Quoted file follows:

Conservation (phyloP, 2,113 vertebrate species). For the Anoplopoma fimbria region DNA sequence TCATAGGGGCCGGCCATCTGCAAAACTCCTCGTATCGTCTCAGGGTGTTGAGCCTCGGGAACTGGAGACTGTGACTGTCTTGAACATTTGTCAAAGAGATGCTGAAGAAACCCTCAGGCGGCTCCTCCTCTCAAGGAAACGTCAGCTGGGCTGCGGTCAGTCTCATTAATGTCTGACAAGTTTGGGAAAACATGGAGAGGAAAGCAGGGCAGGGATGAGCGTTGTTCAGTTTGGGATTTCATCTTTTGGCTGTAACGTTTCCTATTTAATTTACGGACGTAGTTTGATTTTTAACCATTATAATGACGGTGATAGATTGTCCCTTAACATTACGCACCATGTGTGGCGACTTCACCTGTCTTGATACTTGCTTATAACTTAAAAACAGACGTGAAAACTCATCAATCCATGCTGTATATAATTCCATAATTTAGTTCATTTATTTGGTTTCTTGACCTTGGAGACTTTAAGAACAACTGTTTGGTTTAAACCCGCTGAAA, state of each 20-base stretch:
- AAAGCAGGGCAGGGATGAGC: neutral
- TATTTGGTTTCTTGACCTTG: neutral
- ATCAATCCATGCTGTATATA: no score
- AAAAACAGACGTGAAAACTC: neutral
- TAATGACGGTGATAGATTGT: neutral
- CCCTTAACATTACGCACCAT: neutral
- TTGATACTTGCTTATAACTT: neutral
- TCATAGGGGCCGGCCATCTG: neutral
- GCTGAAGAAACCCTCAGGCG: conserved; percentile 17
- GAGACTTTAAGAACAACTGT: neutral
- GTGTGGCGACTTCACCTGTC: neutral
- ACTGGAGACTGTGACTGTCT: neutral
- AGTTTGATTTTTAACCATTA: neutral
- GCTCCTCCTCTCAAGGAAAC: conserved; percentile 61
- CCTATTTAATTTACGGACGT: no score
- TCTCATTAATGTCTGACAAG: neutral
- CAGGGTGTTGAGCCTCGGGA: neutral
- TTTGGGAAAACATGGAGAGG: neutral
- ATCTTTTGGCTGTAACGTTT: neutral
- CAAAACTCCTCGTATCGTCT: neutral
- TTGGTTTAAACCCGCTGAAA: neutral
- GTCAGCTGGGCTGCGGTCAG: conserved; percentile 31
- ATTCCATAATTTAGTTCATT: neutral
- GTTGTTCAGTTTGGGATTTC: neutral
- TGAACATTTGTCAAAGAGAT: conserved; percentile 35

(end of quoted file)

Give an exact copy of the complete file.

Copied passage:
Conservation (phyloP, 2,113 vertebrate species). For the Anoplopoma fimbria region DNA sequence TCATAGGGGCCGGCCATCTGCAAAACTCCTCGTATCGTCTCAGGGTGTTGAGCCTCGGGAACTGGAGACTGTGACTGTCTTGAACATTTGTCAAAGAGATGCTGAAGAAACCCTCAGGCGGCTCCTCCTCTCAAGGAAACGTCAGCTGGGCTGCGGTCAGTCTCATTAATGTCTGACAAGTTTGGGAAAACATGGAGAGGAAAGCAGGGCAGGGATGAGCGTTGTTCAGTTTGGGATTTCATCTTTTGGCTGTAACGTTTCCTATTTAATTTACGGACGTAGTTTGATTTTTAACCATTATAATGACGGTGATAGATTGTCCCTTAACATTACGCACCATGTGTGGCGACTTCACCTGTCTTGATACTTGCTTATAACTTAAAAACAGACGTGAAAACTCATCAATCCATGCTGTATATAATTCCATAATTTAGTTCATTTATTTGGTTTCTTGACCTTGGAGACTTTAAGAACAACTGTTTGGTTTAAACCCGCTGAAA, state of each 20-base stretch:
- AAAGCAGGGCAGGGATGAGC: neutral
- TATTTGGTTTCTTGACCTTG: neutral
- ATCAATCCATGCTGTATATA: no score
- AAAAACAGACGTGAAAACTC: neutral
- TAATGACGGTGATAGATTGT: neutral
- CCCTTAACATTACGCACCAT: neutral
- TTGATACTTGCTTATAACTT: neutral
- TCATAGGGGCCGGCCATCTG: neutral
- GCTGAAGAAACCCTCAGGCG: conserved; percentile 17
- GAGACTTTAAGAACAACTGT: neutral
- GTGTGGCGACTTCACCTGTC: neutral
- ACTGGAGACTGTGACTGTCT: neutral
- AGTTTGATTTTTAACCATTA: neutral
- GCTCCTCCTCTCAAGGAAAC: conserved; percentile 61
- CCTATTTAATTTACGGACGT: no score
- TCTCATTAATGTCTGACAAG: neutral
- CAGGGTGTTGAGCCTCGGGA: neutral
- TTTGGGAAAACATGGAGAGG: neutral
- ATCTTTTGGCTGTAACGTTT: neutral
- CAAAACTCCTCGTATCGTCT: neutral
- TTGGTTTAAACCCGCTGAAA: neutral
- GTCAGCTGGGCTGCGGTCAG: conserved; percentile 31
- ATTCCATAATTTAGTTCATT: neutral
- GTTGTTCAGTTTGGGATTTC: neutral
- TGAACATTTGTCAAAGAGAT: conserved; percentile 35